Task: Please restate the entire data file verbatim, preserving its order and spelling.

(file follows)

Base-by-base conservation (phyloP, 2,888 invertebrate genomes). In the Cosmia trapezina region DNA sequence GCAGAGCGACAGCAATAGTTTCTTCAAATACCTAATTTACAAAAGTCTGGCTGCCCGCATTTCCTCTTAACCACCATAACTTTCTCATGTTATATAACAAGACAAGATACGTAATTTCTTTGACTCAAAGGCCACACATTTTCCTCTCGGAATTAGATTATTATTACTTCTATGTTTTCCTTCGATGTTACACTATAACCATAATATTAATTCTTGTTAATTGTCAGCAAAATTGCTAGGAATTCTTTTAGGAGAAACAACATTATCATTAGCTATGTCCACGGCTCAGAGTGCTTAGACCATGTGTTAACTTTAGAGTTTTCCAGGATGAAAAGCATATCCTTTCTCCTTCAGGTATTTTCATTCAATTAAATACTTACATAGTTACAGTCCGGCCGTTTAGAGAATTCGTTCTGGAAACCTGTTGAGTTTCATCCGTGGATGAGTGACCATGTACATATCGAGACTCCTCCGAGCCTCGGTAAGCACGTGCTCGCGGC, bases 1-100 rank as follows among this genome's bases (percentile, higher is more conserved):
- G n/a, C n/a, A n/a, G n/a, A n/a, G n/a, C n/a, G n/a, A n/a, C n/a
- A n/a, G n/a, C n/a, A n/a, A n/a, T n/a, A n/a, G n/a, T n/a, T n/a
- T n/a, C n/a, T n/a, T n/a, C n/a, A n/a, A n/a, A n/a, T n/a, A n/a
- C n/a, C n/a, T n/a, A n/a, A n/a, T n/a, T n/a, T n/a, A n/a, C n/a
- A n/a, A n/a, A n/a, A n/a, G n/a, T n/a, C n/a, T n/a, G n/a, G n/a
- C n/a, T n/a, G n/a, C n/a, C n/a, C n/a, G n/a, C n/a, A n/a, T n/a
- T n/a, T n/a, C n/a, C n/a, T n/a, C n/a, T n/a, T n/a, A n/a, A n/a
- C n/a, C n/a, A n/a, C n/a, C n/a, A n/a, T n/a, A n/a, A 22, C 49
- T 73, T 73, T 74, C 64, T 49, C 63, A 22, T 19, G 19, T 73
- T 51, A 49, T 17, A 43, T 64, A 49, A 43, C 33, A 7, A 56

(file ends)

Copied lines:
Base-by-base conservation (phyloP, 2,888 invertebrate genomes). In the Cosmia trapezina region DNA sequence GCAGAGCGACAGCAATAGTTTCTTCAAATACCTAATTTACAAAAGTCTGGCTGCCCGCATTTCCTCTTAACCACCATAACTTTCTCATGTTATATAACAAGACAAGATACGTAATTTCTTTGACTCAAAGGCCACACATTTTCCTCTCGGAATTAGATTATTATTACTTCTATGTTTTCCTTCGATGTTACACTATAACCATAATATTAATTCTTGTTAATTGTCAGCAAAATTGCTAGGAATTCTTTTAGGAGAAACAACATTATCATTAGCTATGTCCACGGCTCAGAGTGCTTAGACCATGTGTTAACTTTAGAGTTTTCCAGGATGAAAAGCATATCCTTTCTCCTTCAGGTATTTTCATTCAATTAAATACTTACATAGTTACAGTCCGGCCGTTTAGAGAATTCGTTCTGGAAACCTGTTGAGTTTCATCCGTGGATGAGTGACCATGTACATATCGAGACTCCTCCGAGCCTCGGTAAGCACGTGCTCGCGGC, bases 1-100 rank as follows among this genome's bases (percentile, higher is more conserved):
- G n/a, C n/a, A n/a, G n/a, A n/a, G n/a, C n/a, G n/a, A n/a, C n/a
- A n/a, G n/a, C n/a, A n/a, A n/a, T n/a, A n/a, G n/a, T n/a, T n/a
- T n/a, C n/a, T n/a, T n/a, C n/a, A n/a, A n/a, A n/a, T n/a, A n/a
- C n/a, C n/a, T n/a, A n/a, A n/a, T n/a, T n/a, T n/a, A n/a, C n/a
- A n/a, A n/a, A n/a, A n/a, G n/a, T n/a, C n/a, T n/a, G n/a, G n/a
- C n/a, T n/a, G n/a, C n/a, C n/a, C n/a, G n/a, C n/a, A n/a, T n/a
- T n/a, T n/a, C n/a, C n/a, T n/a, C n/a, T n/a, T n/a, A n/a, A n/a
- C n/a, C n/a, A n/a, C n/a, C n/a, A n/a, T n/a, A n/a, A 22, C 49
- T 73, T 73, T 74, C 64, T 49, C 63, A 22, T 19, G 19, T 73
- T 51, A 49, T 17, A 43, T 64, A 49, A 43, C 33, A 7, A 56